More than 13,000 Scots households – including 7,510 children – were in temporary accommodation at the end of September last year waiting for housing due to homelessness, according to official figures.
The latest homelessness statistics from the Scottish Government also reveal there were 310 instances of people not being offered temporary accommodation, and 375 breaches of the unsuitable accommodation order – 70 per cent more than 2020.
Homelessness charities have described the figures as a “national disgrace” and said they reveal the scale of Scotland’s housing crisis. Shelter Scotland said that “rapid and significant investment in social housing” is urgently required to address the emergency.
The government update, published this week, provides information on homelessness in Scotland in the six month period from 1 April 2021 to 30 September 2021. The snapshot data shows 13,192 households in temporary accommodation as at 30 September 2021.
Between April and September 2021, 10,620 households entered temporary accommodation while 8,926 exited – a net difference of 1,694 (up 16 per cent) households in temporary accommodation over this period. Glasgow saw the largest spike with 684 more households entering than exiting.
Temporary accommodation includes hostels, B&Bs, local authority houses and housing association stock. Women’s refuge accommodation is commonly used for households with children. The Ferret has previously highlighted concerns over the poor condition of some temporary accommodation including a B&B housing families which was described as “filthy”.
Between April and September 2021, there were 310 instances of households not being offered temporary accommodation. The report said: “These figures are considerably smaller than those reported pre-pandemic, driven largely by the reduction in Glasgow as a result of steps taken to improve access to emergency accommodation, including re-purposing hotels during the pandemic.”
There were 375 breaches of the unsuitable accommodation order (UAO) reported across eight local authorities between April and September 2021. This was an increase of 155 compared to the same period in 2020. Fife accounted for 195 while Glasgow accounted for 110. The Scottish Government’s UAO rule limits the number of days any homeless person should spend in unsuitable accommodation to seven days, apart from in emergency situations.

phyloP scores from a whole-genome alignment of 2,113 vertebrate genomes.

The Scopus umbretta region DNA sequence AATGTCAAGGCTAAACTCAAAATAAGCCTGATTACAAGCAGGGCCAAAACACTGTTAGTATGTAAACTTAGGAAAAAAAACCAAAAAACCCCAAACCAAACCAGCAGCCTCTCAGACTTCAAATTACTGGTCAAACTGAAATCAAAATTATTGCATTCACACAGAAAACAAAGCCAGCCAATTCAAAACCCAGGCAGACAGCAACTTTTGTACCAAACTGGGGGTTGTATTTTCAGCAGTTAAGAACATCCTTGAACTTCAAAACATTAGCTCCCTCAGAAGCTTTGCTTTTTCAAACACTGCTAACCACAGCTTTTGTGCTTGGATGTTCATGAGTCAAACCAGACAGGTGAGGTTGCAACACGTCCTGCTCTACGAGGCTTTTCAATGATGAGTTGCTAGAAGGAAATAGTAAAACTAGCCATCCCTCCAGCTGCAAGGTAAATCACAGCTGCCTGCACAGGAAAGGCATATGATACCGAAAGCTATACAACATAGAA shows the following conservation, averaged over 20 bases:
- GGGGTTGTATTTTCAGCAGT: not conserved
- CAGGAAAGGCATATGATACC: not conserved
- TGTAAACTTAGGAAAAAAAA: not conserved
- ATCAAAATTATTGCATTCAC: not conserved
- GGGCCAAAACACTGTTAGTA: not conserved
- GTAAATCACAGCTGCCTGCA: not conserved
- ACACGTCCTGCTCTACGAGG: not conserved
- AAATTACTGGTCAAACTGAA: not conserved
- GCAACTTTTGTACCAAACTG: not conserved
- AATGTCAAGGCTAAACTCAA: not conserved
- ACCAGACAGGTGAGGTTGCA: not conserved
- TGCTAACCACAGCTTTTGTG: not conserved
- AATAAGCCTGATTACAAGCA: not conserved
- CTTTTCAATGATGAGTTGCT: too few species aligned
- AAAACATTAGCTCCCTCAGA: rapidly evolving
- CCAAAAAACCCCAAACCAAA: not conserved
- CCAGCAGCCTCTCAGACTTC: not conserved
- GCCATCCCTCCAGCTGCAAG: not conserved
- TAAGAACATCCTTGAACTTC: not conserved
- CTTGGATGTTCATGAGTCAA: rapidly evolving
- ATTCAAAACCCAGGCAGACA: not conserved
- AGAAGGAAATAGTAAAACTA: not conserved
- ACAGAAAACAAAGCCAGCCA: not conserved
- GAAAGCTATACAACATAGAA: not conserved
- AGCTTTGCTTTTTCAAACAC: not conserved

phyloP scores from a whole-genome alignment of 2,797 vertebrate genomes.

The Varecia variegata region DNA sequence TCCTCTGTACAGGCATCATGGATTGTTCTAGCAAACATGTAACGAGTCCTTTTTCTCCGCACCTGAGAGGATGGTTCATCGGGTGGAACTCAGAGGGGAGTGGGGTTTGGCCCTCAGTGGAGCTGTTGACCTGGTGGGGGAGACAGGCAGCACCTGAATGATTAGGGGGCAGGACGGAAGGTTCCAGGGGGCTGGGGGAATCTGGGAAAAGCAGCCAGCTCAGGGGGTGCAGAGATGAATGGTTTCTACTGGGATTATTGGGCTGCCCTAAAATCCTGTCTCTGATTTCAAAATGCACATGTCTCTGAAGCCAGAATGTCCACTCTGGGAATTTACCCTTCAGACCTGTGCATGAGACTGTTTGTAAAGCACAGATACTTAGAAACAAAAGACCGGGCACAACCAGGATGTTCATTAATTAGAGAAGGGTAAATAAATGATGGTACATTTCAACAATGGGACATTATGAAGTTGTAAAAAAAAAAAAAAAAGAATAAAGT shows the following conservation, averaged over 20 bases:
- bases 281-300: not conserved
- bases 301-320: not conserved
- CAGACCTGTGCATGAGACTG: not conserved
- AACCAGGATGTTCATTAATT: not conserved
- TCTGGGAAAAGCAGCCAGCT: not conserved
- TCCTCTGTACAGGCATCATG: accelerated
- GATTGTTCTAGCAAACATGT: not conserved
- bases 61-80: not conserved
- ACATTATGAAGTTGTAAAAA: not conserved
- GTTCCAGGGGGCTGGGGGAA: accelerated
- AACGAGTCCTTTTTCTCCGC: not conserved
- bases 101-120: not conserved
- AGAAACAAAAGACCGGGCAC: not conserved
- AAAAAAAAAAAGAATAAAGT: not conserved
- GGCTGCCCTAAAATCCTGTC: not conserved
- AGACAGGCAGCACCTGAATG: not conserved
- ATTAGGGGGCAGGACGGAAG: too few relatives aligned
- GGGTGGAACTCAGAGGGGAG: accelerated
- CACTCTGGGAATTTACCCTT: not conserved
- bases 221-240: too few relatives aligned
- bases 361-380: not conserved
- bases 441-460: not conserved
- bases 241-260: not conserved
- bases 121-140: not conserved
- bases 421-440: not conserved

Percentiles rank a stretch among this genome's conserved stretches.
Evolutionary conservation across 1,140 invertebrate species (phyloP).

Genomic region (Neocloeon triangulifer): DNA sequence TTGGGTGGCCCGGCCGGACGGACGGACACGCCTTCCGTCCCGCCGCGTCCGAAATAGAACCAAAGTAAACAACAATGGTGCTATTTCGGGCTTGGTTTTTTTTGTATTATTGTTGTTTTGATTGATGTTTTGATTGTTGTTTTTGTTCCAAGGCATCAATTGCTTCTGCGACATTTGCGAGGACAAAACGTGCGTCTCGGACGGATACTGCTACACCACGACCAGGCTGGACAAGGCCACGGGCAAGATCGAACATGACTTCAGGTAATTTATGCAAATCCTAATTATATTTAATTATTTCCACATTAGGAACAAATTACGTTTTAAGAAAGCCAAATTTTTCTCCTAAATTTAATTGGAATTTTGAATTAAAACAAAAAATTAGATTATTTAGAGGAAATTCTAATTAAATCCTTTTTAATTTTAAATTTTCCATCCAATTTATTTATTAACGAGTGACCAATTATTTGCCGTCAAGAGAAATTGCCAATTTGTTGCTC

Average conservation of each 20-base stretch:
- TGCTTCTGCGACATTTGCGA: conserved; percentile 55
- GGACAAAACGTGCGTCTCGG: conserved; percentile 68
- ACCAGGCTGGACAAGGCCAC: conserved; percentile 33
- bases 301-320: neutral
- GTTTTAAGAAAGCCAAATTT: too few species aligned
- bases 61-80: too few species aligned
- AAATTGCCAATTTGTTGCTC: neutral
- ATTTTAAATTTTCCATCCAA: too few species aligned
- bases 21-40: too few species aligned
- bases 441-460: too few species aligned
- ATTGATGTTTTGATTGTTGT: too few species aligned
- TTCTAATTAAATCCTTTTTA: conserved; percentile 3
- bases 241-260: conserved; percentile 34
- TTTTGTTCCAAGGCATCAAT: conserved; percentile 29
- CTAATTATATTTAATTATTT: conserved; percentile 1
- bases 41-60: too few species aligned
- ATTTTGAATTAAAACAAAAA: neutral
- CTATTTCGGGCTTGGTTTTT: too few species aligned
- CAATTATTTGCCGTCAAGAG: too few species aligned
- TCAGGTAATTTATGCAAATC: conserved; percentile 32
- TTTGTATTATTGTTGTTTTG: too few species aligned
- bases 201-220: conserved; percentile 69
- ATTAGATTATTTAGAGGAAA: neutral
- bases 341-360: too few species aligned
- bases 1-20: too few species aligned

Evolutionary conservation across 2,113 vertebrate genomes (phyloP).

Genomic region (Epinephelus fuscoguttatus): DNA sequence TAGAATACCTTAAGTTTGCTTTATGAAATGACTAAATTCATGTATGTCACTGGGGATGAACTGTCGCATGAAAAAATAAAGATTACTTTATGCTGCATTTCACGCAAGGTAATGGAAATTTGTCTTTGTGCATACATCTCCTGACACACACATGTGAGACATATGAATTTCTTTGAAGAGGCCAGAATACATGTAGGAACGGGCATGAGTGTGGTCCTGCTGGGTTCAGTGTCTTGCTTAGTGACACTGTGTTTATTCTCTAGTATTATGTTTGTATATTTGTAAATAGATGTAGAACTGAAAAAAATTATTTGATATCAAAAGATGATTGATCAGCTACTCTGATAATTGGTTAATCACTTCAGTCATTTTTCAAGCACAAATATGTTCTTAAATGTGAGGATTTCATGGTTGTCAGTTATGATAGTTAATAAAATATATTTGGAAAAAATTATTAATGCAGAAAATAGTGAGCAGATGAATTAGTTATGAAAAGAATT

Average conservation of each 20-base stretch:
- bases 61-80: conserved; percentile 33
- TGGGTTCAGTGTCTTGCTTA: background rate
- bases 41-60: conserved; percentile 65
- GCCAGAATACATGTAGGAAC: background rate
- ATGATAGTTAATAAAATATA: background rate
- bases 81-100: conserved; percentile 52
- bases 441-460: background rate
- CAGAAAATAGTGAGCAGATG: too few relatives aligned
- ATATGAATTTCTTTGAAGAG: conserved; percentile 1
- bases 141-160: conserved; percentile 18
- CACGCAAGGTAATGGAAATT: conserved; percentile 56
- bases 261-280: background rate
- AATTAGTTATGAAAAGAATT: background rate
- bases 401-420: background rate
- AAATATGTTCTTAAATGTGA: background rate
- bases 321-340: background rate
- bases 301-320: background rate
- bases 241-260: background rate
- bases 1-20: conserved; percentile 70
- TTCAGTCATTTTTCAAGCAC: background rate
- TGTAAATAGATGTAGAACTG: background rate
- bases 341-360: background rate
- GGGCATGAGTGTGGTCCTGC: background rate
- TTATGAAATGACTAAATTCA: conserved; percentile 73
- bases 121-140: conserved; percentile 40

However, the report said these figures should be treated with caution due to “reporting inconsistencies, due to uncertainty caused by the extension to unsuitable accommodation order legislation in May 2020”.
Shelter Scotland said the figures are a “sharp reminder of the scale of the housing emergency brought about by decades of underinvestment in social housing”. Director of Shelter Scotland, Alison Watson, said: “Home is everything and it is a national disgrace that thousands of households, and more than 7,500 children, are stuck in temporary accommodation. Everyone has a right to a permanent home and temporary accommodation can never be an adequate substitute.
She added: “Increasing the supply of social housing will tackle the root causes of homelessness, ensure nobody needs to be trapped in temporary accommodation and is vital in alleviating poverty. The Scottish Government’s investment plans for social housing are positive, but we can and must go further.”